PK: The powerful emotions still evoked by these monuments show how long wars stay alive in our cultural imagination, and in our families: in some ways, we are still fighting the Civil War. As for removing these monuments, I disagree with Trump’s “slippery slope” argument regarding monument removal. His argument that removing a monument to Lee will naturally lead to wanting to remove a monument to Jefferson continues the common elision of fact with historical interpretation. Monuments may be based on some level of historical fact–this general existed, that battle was fought–but their power is due to the fact that they are interpretations of fact. Monuments and memorials are part elegy, part civic propaganda: they exist in that strange place where political fantasy meets history meets aesthetics. To take down the monument isn’t to erase history, but to erase the particular civic interpretation of that history.
That said, while I strongly support the groups who want to remove the monuments, and absolutely understand the reasons to do so, I myself am curious about what would happen if we kept them standing, with the legal requirement that memorials and monuments to the African Americans that built so much of the infrastructure of this nation be built and placed in visual sightline of–perhaps even in visual contest with—every single one of the confederate monuments. If the monuments can ever be useful, perhaps it will be by reminding us of the ways that our racist imagination works and worked, an imagination that can now be actively challenged by new monuments that force us to revise our original “seeing” of these racist tropes. In this way, I would hope that these monuments’ interpretations may be implicitly critiqued and diminished, that they would stand as instructional, and not aspirational, modes of viewing history.
Perhaps I’m wrong about this, and there’s no way that these monuments’ social meaning can be rewritten short of removal. Certainly, I am not one of the people who has the moral right to decide what happens to these monuments. But I suspect that part of the fury around these statues is that the people these monuments would erase are still made less visible by the fact that they have been denied the opportunity to carve their history into the mountains of the South and the West, into the marble of our municipal courthouses and buildings, and to place their stories in the squares and schools and civic parks that decorate daily American life. We have no great proliferation of monuments and memorials to the African Americans who were enslaved and slaughtered by and who ultimately survived the Confederates: at the very least, this time should also be a call for that.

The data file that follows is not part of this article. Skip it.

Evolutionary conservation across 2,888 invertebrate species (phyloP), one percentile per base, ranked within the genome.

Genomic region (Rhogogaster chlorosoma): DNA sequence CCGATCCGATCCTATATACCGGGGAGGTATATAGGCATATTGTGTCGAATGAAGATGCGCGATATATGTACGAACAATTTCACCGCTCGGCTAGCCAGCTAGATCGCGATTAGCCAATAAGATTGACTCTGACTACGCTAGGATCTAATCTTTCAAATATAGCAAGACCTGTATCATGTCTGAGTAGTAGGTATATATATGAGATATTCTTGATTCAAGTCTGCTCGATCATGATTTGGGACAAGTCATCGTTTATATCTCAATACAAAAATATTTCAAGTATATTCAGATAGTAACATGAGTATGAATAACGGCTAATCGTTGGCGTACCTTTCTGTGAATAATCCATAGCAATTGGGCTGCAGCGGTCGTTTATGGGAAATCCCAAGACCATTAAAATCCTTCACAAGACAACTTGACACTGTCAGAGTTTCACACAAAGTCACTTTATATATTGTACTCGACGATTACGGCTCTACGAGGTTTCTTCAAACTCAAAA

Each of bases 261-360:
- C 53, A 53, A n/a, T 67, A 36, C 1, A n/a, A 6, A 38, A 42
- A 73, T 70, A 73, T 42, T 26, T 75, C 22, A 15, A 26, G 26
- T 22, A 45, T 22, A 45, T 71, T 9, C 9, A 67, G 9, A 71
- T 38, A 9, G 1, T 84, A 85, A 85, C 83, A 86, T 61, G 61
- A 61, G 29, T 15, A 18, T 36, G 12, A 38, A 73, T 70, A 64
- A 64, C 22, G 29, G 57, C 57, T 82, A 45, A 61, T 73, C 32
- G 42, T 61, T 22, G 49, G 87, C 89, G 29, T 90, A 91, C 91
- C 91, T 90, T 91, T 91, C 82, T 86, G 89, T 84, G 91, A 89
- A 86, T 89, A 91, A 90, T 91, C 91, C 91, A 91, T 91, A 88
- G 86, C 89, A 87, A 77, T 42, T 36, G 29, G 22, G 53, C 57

MH: We’re always looking for more to read. Who are five authors we should we be reading?
PK: I’ve been loving the work of Suzanne Buffam (“A Pillow Book”), Brandon Som (“The Tribute Horse”), Robyn Schiff (“A Woman of Property”), Vhi Khi Nao (“Fish in Exile”) and Ted Chiang (“Arrival”).
MH: You’re being interviewed by a librarian, for an audience of progressive Asian American librarians. What are your thoughts on libraries, and their place in supporting diverse communities?
PK: I literally could not do my work without the help of libraries and librarians: they are the cornerstone of American literature. I think bringing the work of diverse writers into libraries, and partnering with local educational and cultural institutions to bring in diverse writers, can only enrich communities. The University of Utah Creative Writing program recently worked with the Salt Lake City Downtown Public Library to bring in Viet Thanh Nguyen, and the response in the Vietnamese community was phenomenal. We gave away free books, and had lunch as well as evening readings/talks with Nguyen that many from the Vietnamese community attended. People were genuinely excited about these events, and I think this made the Vietnamese community feel more connected to their library.
MH: What advice would you give young professionals, especially those from diverse backgrounds, who are interested in a career in writing, especially in nonfiction?
PK: Learn to love research, and learn to accept and take (intelligent) criticism from editors, agents, and friends. These are the only tools that can help make you a better writer. That, and develop a good exercise plan to help release the stress from writing. It’s a long slog to create a book: stay in shape.
Editing assistance provided by Shanna Kim.